That is so true. You know, at a previous job I got a promotion, and at first I was like ,”oh, great!” But then, I was terrified at all of these new responsibilities. With Diana, that’s kind of what it would be like [with her powers]. You’re given all these amazing things, but “what if I mess it up? Can I handle it?”
Of course, “what if people don’t like you anymore because of it”? Or what if the people that were your friends, now you’ve got this power over them—now you’re the other. Now you’re the monster in the room. And you’re the different one, right? You were all a pack, you get promoted, it’s a different thing. We don’t talk about that enough as women. We just don’t. So, I really wanted write a story where I felt like my students could graduate, have their first couple years of being totally overwhelmed at their first job or grad school, and then find these books and be like, “Oh, gosh—these books are for me and have these really strong women at all ages.” There’s all of this wisdom and all of these challenges.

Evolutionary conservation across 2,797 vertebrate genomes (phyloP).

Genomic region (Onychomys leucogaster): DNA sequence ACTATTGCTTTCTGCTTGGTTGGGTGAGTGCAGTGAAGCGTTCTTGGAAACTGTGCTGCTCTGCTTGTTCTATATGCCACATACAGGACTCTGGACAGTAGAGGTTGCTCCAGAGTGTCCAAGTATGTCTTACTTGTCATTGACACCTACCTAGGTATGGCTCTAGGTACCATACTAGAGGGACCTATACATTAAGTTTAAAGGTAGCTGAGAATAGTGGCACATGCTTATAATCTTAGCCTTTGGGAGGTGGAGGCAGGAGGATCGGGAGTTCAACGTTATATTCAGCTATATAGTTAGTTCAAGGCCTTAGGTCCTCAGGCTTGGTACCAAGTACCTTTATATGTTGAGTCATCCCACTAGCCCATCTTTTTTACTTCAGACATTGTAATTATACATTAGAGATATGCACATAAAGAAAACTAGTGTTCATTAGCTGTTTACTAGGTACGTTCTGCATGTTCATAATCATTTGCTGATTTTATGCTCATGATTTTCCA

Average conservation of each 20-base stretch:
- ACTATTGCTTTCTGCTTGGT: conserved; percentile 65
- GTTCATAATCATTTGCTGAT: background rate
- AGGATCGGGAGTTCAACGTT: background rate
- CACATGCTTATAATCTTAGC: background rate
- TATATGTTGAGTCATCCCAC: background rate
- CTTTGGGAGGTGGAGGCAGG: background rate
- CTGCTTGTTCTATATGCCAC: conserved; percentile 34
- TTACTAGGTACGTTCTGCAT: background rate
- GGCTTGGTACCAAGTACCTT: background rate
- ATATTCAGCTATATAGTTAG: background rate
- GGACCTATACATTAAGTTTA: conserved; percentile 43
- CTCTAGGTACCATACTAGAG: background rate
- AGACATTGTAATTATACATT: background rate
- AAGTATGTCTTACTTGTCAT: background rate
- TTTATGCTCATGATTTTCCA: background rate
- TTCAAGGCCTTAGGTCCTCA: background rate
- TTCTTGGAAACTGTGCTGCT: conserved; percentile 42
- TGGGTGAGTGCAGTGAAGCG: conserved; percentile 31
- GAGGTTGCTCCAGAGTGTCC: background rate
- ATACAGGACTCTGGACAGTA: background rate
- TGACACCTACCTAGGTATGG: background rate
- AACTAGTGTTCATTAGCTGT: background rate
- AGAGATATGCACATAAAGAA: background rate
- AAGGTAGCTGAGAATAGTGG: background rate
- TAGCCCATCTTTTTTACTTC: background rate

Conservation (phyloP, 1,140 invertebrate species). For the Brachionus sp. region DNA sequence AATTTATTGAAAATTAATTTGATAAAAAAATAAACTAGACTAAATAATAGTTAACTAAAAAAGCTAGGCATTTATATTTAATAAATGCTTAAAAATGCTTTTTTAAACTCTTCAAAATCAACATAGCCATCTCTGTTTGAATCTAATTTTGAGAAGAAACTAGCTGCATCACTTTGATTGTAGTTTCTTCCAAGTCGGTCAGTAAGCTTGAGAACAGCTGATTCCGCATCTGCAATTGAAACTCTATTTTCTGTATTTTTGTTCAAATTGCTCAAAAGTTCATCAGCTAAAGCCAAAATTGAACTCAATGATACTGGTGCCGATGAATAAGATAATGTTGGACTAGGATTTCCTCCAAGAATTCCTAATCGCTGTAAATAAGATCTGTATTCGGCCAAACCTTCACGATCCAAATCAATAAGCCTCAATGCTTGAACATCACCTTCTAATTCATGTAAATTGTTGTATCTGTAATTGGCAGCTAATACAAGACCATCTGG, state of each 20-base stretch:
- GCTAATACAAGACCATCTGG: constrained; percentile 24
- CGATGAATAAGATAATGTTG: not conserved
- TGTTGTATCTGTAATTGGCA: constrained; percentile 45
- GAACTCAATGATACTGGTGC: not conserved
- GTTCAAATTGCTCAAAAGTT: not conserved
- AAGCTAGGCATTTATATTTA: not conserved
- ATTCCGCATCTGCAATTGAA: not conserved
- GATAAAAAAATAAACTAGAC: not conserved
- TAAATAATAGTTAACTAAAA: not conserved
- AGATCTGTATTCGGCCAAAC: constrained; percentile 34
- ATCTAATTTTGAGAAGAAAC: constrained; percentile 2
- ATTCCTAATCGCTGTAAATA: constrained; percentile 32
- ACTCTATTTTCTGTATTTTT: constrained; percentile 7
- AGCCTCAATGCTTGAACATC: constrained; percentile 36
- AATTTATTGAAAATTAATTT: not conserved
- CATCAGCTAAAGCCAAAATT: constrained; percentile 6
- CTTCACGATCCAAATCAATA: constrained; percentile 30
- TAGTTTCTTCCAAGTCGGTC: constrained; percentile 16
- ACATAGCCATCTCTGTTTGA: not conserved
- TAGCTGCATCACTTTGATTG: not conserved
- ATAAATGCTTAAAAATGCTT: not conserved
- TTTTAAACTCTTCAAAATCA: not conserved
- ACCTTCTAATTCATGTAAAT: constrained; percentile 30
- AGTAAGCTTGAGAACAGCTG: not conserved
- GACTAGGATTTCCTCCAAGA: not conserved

How did you get there? What did you learn from having any hurdles or [self doubt], or because you’re a woman? What experiences did you draw from to get here?